Corresponding Author:
N. M. KAMAT
Department of Botany Goa University, Taleigao Plateau Goa-403 206, India
E-mail: [email protected]
Date of Submission 31 August 2010
Date of Revision 31 January 2011
Date of Acceptance 8 March 2011
Indian J. Pharm. Sci., 2011, 73 (1): 223-228  

Abstract

Out of the 30 actinobacterial cultures screened for antimicrobial activity, 28 cultures were found to produce active products against various pathogenic microorganisms such as Gram-negative, Gram-positive bacteria and yeast, using a modified cross streak method. The modified method helped in easy quantification of results and also in ruling out probable mutual antibiosis. The actinobacterial strains that showed the ability to produce antimicrobial compounds belonged to Streptomyces (53%), Micromonospora (13%) and Actinomadura (10%) genera. Streptomyces sp. strain MMA-5 showed the highest multispecific antibiosis efficiency score value. Broad antibiotic spectrum activity was exhibited by Streptomyces sp. strain MMA-2 and Micromonospora sp. strain MMA-8. The

Keywords

Actinobacteria, antibacterial and antifungal activity, modified cross streak method

As multidrug resistance is rising, there is a steep decline in antibiotic discovery and development [1]. Hence, there is a continuing and cyclical need of new antibiotics to combat antibiotic resistant strains of pathogenic bacteria [2]. The actinobacteria are a group of Gram-positive bacteria, majority of which are found in the soil playing a significant role in decomposition and humus formation. The discovery of new molecules from actinobacteria have marked an epoch in antibiotic research as most of its antibiotics are too complex to be synthesized by combinatorial chemistry [3,4]. Actinobacteria are the most prolific producer of antibiotics [5]. Out of more than eight thousand antimicrobial products described in antibiotic literature database (ABL database), 45.6% are produced by Streptomycetes and 16% by strains belonging to rare genera of actinobacteria[3], which forms an important component of the soil microflora [6]. The rate of discovery of new compounds from terrestrial actinobacteria has decreased, whereas the rate of reisolation of known compounds has increased [7].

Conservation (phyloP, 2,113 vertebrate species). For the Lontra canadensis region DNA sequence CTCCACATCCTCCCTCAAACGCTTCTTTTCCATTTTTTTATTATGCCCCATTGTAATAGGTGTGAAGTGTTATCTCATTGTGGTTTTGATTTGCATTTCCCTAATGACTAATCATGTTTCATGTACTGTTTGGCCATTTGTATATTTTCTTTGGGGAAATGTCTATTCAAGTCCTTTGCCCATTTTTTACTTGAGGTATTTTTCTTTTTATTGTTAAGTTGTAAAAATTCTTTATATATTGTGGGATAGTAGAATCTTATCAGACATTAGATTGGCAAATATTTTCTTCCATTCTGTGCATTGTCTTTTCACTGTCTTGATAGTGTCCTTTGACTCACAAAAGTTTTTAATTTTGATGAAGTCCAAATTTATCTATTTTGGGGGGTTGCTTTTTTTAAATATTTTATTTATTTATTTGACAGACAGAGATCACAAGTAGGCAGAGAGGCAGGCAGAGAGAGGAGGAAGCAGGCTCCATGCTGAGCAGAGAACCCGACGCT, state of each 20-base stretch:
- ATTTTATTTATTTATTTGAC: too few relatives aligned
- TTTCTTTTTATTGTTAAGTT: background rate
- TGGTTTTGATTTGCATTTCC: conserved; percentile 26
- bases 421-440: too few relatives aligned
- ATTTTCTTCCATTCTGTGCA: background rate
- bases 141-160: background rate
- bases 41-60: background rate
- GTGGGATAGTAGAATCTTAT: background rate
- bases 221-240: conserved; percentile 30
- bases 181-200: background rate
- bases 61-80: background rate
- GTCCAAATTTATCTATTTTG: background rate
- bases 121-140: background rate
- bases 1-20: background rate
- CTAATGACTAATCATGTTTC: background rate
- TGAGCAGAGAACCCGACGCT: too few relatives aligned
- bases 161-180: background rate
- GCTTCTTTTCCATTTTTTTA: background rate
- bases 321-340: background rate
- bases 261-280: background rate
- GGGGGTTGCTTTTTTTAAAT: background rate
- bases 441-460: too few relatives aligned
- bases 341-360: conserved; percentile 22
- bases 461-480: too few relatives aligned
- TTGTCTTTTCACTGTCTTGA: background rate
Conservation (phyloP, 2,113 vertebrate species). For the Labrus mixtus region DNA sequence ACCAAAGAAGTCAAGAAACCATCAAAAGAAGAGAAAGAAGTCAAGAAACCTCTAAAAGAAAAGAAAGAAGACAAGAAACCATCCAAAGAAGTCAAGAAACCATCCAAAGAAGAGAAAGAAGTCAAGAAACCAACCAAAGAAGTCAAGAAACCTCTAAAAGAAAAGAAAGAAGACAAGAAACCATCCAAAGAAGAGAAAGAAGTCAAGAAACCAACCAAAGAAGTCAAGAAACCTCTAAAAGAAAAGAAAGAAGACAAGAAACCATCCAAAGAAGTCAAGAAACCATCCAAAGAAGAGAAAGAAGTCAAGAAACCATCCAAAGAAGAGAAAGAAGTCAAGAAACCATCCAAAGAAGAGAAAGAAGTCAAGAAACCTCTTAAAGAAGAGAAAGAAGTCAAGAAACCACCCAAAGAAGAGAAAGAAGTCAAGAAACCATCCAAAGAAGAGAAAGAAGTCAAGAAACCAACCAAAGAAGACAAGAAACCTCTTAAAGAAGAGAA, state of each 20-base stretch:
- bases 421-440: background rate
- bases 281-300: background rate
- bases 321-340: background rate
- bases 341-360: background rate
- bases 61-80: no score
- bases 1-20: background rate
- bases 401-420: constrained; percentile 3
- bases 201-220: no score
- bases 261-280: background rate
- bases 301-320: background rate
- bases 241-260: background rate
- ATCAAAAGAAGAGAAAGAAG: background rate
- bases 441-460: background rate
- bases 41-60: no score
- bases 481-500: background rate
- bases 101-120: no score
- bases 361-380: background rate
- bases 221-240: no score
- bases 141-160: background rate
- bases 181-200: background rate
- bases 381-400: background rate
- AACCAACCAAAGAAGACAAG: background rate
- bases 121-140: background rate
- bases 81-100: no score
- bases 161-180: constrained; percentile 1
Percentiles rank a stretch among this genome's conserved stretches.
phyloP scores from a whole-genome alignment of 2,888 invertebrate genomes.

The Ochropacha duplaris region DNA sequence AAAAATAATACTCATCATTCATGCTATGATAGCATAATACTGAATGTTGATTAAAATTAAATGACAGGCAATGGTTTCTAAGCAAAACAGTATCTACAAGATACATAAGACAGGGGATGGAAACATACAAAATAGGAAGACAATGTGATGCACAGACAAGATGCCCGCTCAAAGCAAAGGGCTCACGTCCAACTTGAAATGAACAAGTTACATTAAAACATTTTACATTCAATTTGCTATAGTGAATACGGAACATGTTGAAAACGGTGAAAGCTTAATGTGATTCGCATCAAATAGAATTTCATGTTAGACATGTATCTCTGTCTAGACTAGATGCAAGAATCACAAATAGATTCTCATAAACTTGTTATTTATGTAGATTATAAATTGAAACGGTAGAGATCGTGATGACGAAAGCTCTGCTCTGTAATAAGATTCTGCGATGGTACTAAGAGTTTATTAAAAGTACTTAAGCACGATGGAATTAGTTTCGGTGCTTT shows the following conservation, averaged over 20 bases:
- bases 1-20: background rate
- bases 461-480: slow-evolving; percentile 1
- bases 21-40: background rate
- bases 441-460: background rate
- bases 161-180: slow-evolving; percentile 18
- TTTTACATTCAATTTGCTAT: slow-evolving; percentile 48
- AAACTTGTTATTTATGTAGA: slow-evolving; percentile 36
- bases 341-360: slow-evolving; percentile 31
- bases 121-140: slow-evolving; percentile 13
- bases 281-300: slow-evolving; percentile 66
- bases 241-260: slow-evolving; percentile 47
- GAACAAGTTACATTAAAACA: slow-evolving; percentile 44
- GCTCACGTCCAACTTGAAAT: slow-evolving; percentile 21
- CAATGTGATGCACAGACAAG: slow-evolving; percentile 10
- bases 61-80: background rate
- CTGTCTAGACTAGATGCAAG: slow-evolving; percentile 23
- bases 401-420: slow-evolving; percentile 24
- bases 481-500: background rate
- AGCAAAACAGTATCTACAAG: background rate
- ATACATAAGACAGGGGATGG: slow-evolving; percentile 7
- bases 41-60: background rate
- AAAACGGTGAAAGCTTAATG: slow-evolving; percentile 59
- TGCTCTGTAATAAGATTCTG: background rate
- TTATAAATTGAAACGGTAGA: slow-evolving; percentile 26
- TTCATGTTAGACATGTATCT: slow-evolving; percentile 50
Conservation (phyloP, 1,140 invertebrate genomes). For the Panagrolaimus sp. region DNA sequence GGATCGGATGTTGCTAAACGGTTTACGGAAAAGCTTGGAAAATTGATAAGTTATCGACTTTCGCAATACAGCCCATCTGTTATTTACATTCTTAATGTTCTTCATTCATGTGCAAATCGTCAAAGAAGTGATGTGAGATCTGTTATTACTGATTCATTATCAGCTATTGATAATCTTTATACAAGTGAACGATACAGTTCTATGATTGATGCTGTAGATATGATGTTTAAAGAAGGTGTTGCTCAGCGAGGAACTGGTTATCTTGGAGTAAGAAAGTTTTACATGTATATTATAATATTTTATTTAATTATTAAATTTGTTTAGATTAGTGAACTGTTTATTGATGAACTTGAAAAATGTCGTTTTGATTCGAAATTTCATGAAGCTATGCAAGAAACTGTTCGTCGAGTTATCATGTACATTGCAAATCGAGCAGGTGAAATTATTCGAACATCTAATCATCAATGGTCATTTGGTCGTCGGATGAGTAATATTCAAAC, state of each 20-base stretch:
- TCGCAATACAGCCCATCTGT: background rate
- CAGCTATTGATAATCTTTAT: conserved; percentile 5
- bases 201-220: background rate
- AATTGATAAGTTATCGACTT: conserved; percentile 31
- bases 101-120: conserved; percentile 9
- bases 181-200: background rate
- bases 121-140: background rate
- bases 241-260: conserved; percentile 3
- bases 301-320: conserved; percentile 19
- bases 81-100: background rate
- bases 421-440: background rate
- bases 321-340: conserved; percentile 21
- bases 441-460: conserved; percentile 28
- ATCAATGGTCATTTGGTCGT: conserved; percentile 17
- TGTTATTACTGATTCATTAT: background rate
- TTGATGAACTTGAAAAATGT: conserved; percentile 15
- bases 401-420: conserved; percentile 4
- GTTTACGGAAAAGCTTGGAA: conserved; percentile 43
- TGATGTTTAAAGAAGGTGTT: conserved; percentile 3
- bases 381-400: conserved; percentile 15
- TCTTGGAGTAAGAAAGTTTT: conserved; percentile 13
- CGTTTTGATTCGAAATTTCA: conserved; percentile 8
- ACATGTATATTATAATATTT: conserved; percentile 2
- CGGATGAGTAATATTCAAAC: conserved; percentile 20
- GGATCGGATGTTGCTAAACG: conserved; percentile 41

Search of underexplored ecological niches have revealed new molecules which stresses the need to explore new groups of actinobacteria from such habitats as source of novel bioactive secondary metabolites supplemented by novel selected media and/or improvement of isolation methods [6-8]. Baltz has estimated that less than one part in 1012 of the earth’s soil surface has been screened for actinobacteria [1]. Only 10% of natural products from screened strains and just 1% of molecules from the global consortium of microbial producers may have been discovered by researchers [2].

There are many techniques for detecting antimicrobial activity; most of them are based on methods involving diffusion through solid or semi-solid culture media to inhibit the growth of sensitive microorganisms [9]. The cross-streaking is a easy and relatively rapid method for screening cultures in search for new antibiotics and thus establish a spectrum of inhibiting properties of any bacterium, mold, or actinobacteria which will grow discretely on an agar plate [10]. Studies have revealed that the ‘cross streak method’ resulted in higher inhibition zones on indicator bacteria than those obtained by agar well diffusion method [9] but the major drawback of the ‘cross streak method’ was difficulty in obtaining quantitative data, since the margins of the zone of inhibition were usually very fuzzy and indistinct [10]. Hence, in the present study, we reported the isolation as well as the inhibitory effects of local actinobacterial isolates on various human pathogenic bacteria and yeast using a modified cross streak method.

For screening, the soil samples were collected from various locations in Goa (Table 1) at a depth of 10-20 cm in clean polythene bags. Several diverse habitats in different areas were selected for isolation of actinobacterial strains, which included forest, biogenic, market, orchard and sediment soils. Samples were transported to the laboratory and stored at 4º until use. The bacterial strains used were procured from the Department of Microbiology, Goa Medical College, Goa while the yeast strain was procured from Microbial Type Culture Collections, Chandigarh (MTCC). The bacteria strains were maintained on slants of Nutrient Agar (Himedia, India), whereas the yeast strain was maintained on slants of Potato Dextrose Agar (Himedia, India). Other chemicals used were of analytical grade and were purchased from Sigma, Germany.